Although Neanderthals are often portrayed in drawings as swarthy, in fact they arrived in Northern Europe thousands of years before modern humans, giving time for their skin to become paler as their bodies struggled to soak up enough sun.
When they interbred with modern humans those pale genes were passed on. Likewise genetic mutations which predispose people to arthritis also came from our Neanderthal ancestors, as did the propensity to be a night owl rather than a lark, as northern latitudes altered their body clocks.
A raft of new papers published in the journals Science and the American Journal of Human Genetics has shed light on just how many traits we owe to our Neanderthal ancestors.
Scientists also now think that differences in hair colour, mood and whether someone will smoke or have an eating disorder could all be related to inter-breeding, after comparing ancient DNA to 112,000 British people who took part in the UK Biobank study.
The Biobank includes genetic data along with information on many traits related to physical appearance, diet, sun exposure, behavior, and disease and helps scientists pick apart which traits came from Neanderthals.
Dr Janet Kelso, of the Max Planck Institute for Evolutionary Anthropology, in Germany, said: “We can now show that it is skin tone, and the ease with which one tans, as well as hair color that are affected.”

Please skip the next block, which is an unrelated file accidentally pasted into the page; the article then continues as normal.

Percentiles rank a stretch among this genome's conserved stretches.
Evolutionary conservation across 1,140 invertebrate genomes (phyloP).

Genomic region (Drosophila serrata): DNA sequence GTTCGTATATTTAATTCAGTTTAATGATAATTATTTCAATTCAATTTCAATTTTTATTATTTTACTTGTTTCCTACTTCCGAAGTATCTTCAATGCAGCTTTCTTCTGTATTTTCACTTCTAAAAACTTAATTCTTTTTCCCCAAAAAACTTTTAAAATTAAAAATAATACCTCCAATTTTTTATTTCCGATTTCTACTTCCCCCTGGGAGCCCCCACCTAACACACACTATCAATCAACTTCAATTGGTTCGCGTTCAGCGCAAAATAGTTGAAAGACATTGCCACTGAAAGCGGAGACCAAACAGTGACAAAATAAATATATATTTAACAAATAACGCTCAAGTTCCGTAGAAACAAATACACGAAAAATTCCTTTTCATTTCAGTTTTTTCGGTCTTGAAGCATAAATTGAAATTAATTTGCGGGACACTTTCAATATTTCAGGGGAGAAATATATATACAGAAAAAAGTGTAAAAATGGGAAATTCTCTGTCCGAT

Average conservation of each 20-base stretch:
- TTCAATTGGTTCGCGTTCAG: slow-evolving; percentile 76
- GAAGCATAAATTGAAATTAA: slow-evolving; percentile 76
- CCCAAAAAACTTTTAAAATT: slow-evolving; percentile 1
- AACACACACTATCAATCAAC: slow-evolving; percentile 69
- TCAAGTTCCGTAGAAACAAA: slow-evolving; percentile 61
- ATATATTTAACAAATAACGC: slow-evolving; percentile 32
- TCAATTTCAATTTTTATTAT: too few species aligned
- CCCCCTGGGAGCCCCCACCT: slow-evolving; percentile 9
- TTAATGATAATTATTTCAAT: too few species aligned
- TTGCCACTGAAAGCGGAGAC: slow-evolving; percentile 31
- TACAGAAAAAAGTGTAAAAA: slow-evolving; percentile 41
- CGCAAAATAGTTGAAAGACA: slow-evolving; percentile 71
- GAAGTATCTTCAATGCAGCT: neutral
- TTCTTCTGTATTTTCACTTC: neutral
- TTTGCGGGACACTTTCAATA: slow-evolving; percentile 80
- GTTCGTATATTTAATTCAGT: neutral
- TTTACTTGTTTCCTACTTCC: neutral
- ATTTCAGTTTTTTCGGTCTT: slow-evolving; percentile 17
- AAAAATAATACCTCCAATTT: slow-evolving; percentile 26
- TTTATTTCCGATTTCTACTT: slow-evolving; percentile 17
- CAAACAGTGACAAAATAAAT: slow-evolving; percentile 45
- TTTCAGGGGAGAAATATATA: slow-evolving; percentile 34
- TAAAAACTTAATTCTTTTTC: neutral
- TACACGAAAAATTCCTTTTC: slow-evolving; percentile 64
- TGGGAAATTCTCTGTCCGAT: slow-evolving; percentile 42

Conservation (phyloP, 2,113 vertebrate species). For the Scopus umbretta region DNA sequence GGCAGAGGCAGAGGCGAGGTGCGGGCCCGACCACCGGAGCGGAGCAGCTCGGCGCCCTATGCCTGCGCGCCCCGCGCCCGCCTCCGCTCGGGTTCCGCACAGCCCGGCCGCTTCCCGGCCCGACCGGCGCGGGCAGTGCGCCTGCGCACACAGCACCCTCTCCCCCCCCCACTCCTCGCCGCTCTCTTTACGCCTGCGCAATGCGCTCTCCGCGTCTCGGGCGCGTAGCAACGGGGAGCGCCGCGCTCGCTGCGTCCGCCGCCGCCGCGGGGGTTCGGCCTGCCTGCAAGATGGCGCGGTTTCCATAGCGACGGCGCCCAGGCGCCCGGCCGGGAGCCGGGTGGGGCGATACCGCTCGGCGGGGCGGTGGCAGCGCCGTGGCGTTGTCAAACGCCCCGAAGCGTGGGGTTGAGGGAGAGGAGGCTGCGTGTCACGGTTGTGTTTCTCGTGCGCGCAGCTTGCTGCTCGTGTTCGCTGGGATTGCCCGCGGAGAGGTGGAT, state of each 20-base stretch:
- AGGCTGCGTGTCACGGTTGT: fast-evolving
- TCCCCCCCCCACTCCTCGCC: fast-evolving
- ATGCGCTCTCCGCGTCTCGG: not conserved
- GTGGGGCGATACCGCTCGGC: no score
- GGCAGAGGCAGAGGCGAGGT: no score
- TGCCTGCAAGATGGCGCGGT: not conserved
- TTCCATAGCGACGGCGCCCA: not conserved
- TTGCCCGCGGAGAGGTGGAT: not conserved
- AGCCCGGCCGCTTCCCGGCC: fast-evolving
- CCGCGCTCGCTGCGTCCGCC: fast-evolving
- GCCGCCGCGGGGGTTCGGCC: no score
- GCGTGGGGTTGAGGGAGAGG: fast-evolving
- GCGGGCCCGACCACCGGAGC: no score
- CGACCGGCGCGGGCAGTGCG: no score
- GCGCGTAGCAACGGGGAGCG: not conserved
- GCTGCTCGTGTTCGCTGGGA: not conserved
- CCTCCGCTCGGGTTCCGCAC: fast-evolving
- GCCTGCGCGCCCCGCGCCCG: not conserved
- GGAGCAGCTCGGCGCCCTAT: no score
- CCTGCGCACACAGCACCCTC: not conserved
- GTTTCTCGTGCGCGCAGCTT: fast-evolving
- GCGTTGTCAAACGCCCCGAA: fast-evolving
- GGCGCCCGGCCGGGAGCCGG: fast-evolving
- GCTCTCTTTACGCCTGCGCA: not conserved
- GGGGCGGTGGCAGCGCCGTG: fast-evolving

When modern humans arrived in Eurasia about 100,000 years ago, Neanderthals had already lived there for thousands of years and would have been well adapted to lower and more variable levels of sunlight than the new human arrivals from Africa were accustomed to.
"Skin and hair color, circadian rhythms and mood are all influenced by light exposure," added Dr Kelso.
"Sun exposure may have shaped Neandertal phenotypes and that gene flow into modern humans continues to contribute to variation in these traits today."
Based on new genetic material taken from a Neanderthal female who lived in Croatian around 50,000 years ago, scientists now estimate that Europeans owe up to 2.6 per cent of their DNA to Neanderthals, not the 2.1 per cent which was previously thought.
A separate study by Cambridge University also gave clues as to why Neanderthal populations died out, while modern humans thrived.
Early humans seem to have recognised the dangers of inbreeding at least 34,000 years ago, and developed surprisingly sophisticated social and mating networks to avoid it, the researchers found.
Genetic studies of Upper Paleolithic skeletons from Sunghir in Russia show no inbreeding in modern humans, unlike Neanderthals where inbreeding can be seen in genetic mutations. Objects and jewellery found at the site, linked to different tribes, also suggest that modern humans selected partners from a wider network of group, and may have even held rudimentary marriage ceremonies, swapping precious objects.
“What this means is that even people in the Upper Palaeolithic, who were living in tiny groups, understood the importance of avoiding inbreeding,” said Professor Eske Willerslev, a fellow at St John’s College, Cambridge.